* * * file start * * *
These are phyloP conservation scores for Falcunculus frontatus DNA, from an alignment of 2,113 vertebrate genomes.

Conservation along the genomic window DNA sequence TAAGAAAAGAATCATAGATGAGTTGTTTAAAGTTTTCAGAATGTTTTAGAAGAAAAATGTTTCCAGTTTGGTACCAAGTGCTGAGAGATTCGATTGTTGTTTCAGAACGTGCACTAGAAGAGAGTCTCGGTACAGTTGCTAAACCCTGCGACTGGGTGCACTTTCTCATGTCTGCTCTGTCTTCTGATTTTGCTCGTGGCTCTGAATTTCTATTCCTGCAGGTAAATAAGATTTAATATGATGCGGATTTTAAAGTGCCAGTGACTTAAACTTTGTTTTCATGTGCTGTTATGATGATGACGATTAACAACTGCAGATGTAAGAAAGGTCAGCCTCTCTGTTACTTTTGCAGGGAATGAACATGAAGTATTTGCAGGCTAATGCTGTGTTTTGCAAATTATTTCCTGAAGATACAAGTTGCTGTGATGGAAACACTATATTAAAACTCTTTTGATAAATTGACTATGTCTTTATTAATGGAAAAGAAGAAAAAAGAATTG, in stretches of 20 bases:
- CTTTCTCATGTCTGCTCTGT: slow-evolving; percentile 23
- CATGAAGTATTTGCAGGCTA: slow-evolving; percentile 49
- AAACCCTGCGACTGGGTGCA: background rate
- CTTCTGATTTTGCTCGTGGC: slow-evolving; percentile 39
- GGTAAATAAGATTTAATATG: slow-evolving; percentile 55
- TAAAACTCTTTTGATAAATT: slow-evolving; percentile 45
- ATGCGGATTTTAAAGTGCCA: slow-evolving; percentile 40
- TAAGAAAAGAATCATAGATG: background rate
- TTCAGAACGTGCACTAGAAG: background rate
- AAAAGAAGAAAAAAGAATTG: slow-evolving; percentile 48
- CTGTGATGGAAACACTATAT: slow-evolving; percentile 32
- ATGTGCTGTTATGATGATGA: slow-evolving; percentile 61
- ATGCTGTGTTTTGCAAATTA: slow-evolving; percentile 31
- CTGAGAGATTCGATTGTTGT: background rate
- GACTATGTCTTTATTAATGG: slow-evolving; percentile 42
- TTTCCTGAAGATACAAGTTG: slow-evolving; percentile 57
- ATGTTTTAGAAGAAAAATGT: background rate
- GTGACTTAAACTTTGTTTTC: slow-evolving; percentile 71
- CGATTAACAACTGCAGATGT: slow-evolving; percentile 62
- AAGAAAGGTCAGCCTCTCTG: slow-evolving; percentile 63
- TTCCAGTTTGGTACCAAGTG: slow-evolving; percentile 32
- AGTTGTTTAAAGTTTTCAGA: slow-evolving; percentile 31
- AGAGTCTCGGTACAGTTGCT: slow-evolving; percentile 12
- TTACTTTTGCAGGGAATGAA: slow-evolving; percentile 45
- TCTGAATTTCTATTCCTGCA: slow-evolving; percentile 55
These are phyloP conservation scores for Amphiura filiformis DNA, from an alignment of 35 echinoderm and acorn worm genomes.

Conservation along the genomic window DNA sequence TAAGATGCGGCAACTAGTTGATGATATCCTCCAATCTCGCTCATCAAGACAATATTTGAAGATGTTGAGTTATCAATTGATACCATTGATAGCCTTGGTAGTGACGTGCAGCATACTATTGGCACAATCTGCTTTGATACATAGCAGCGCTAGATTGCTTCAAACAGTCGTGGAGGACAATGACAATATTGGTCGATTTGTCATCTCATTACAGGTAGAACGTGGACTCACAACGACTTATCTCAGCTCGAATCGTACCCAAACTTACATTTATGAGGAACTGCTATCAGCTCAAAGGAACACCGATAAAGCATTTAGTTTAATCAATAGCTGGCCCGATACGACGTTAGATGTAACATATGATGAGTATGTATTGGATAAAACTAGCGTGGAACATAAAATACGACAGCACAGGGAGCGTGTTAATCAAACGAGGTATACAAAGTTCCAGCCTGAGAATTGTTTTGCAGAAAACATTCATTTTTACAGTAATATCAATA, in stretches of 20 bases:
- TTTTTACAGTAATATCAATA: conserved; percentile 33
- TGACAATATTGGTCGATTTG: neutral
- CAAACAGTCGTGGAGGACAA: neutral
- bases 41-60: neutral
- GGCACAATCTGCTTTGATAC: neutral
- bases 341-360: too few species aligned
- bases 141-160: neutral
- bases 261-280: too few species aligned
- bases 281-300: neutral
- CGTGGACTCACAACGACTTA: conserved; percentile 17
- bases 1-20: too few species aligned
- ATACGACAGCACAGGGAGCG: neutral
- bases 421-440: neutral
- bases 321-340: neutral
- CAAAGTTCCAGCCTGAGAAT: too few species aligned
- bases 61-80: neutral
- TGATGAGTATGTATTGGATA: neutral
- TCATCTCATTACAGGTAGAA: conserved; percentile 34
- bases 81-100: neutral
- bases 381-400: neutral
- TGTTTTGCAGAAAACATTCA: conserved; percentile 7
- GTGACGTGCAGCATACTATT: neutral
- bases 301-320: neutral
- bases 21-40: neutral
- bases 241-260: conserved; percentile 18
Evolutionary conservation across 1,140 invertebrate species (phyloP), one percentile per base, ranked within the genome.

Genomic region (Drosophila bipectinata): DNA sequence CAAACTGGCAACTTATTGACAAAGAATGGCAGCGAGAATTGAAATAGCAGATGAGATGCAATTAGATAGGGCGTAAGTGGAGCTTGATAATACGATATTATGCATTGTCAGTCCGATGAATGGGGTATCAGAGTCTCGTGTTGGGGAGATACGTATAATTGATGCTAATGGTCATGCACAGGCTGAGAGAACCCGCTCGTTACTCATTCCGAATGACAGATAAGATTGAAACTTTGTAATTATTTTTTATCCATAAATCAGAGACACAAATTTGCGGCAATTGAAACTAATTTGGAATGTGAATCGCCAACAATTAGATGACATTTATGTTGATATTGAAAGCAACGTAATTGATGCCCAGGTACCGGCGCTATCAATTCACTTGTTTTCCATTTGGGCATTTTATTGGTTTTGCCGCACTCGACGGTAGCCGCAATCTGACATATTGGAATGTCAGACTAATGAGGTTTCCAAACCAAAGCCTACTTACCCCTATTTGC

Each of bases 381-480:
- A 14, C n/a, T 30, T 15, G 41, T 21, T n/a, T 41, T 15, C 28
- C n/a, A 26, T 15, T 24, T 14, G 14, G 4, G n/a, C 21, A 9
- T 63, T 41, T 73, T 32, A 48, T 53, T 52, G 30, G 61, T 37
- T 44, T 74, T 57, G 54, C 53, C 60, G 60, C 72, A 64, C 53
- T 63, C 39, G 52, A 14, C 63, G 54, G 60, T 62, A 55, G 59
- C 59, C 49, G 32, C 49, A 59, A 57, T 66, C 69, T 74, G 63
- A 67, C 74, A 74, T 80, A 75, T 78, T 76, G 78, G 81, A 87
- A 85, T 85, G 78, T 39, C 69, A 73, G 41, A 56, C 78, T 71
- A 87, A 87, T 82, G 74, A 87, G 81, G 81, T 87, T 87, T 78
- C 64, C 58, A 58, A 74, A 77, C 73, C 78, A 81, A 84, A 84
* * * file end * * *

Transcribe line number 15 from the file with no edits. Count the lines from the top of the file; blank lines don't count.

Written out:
- ATGCTGTGTTTTGCAAATTA: slow-evolving; percentile 31